At Moffitt Cancer Center, we understand that fertility preservation is important to many of our patients. Certain cancer treatments can interfere with a person’s reproductive ability, but there’s no need to choose between raising a family and receiving life-saving care. At Moffitt, both men and women can access the latest options in cancer care while keeping their future families in mind.
When developing a patient’s treatment plan, Moffitt’s oncologists and reproductive endocrinologists will make note of any treatments that could possibly have an impact on his or her fertility. For instance, radiation therapy and chemotherapy interfere with the body’s ability to produce sperm or eggs, while surgical removal of the reproductive organs can end a person’s ability to bear children. If such a treatment is required, however, a patient can meet with Moffitt’s team to discuss fertility preservation options before beginning treatment. For example:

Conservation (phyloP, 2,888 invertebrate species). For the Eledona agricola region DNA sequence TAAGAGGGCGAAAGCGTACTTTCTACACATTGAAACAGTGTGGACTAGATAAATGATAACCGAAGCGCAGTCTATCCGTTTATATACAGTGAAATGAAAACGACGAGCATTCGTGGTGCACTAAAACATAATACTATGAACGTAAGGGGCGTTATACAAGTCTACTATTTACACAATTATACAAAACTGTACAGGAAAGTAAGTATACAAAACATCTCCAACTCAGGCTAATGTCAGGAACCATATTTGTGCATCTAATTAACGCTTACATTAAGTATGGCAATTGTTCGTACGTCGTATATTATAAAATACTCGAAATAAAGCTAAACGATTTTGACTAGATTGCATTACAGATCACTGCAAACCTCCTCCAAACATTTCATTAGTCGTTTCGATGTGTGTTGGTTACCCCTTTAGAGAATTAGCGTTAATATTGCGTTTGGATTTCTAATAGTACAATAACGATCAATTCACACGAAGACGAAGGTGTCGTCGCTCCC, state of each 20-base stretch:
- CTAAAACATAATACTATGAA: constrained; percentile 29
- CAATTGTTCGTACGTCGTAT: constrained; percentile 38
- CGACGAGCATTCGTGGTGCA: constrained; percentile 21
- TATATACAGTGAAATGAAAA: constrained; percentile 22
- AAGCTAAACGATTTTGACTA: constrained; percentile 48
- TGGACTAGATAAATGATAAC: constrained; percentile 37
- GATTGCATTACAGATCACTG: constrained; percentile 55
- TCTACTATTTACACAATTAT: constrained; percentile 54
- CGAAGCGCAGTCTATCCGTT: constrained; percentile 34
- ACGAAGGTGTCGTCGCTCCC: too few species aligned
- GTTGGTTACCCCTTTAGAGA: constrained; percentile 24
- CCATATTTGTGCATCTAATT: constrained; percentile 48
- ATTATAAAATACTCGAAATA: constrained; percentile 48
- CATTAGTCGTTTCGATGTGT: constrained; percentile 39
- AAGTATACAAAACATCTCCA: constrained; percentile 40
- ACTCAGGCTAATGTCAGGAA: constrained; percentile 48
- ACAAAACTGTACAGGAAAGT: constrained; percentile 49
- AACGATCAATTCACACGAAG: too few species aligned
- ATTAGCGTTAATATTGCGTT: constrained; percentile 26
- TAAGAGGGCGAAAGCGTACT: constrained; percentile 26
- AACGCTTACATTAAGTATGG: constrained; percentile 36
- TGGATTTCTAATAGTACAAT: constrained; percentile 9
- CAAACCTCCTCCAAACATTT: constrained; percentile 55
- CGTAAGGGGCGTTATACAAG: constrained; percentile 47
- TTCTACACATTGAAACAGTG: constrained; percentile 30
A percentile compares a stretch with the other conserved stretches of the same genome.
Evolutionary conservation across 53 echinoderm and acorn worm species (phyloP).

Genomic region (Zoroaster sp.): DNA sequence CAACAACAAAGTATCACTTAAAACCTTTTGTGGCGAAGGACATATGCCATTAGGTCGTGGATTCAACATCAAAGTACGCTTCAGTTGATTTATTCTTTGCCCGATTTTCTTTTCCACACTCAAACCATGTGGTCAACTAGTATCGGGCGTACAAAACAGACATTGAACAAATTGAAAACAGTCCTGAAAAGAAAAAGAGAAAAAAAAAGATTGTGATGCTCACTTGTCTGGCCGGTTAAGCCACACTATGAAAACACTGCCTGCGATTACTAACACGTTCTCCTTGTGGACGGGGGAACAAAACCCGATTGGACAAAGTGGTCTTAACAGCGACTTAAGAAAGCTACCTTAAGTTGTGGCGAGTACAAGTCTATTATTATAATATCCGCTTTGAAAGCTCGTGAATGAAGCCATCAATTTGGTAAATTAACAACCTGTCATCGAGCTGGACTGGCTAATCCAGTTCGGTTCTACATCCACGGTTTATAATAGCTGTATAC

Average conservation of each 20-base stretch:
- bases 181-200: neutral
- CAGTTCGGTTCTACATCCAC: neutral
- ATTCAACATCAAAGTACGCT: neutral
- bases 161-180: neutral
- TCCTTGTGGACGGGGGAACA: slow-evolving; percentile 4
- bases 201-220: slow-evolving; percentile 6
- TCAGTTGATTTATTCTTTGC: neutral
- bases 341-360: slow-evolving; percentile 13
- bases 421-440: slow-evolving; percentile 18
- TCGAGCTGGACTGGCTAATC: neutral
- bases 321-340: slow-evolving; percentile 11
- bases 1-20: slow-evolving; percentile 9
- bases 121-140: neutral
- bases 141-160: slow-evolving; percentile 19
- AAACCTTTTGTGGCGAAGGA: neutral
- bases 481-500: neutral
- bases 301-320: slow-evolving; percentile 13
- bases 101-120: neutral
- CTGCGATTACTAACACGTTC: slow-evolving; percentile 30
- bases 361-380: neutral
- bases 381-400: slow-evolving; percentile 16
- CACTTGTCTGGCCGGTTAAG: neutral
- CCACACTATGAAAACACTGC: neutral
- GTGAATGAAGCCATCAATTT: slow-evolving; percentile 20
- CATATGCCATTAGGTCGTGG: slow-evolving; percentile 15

- A woman’s eggs can be harvested from her ovaries, fertilized with her partner’s sperm through in vitro fertilization (IVF) and then frozen for implantation at a later date. Alternatively, unfertilized eggs can also be frozen and stored.
- A woman’s ovaries can be covered with a shield during radiation therapy, or surgically repositioned to remove them from the planned radiation field. In some cases, her ovarian tissue can be surgically removed, frozen and re-implanted after treatment.
- A man’s sperm can be frozen and stored, then implanted into his partner’s uterus or used for IVF at a later date.
- A man’s testicles can be covered with a shield during radiation therapy. In some cases, testicular tissue can be surgically removed, frozen and re-implanted after treatment.
Many other options can also be discussed, such as third-party reproduction, surrogacy or adoption. We provide patients with all of the information and support they need to make the fertility preservation decision that’s best for their own unique physical, emotional and psychosocial needs.
Moffitt’s Adolescent & Young Adult Program (AYA) helps young adult patients and their families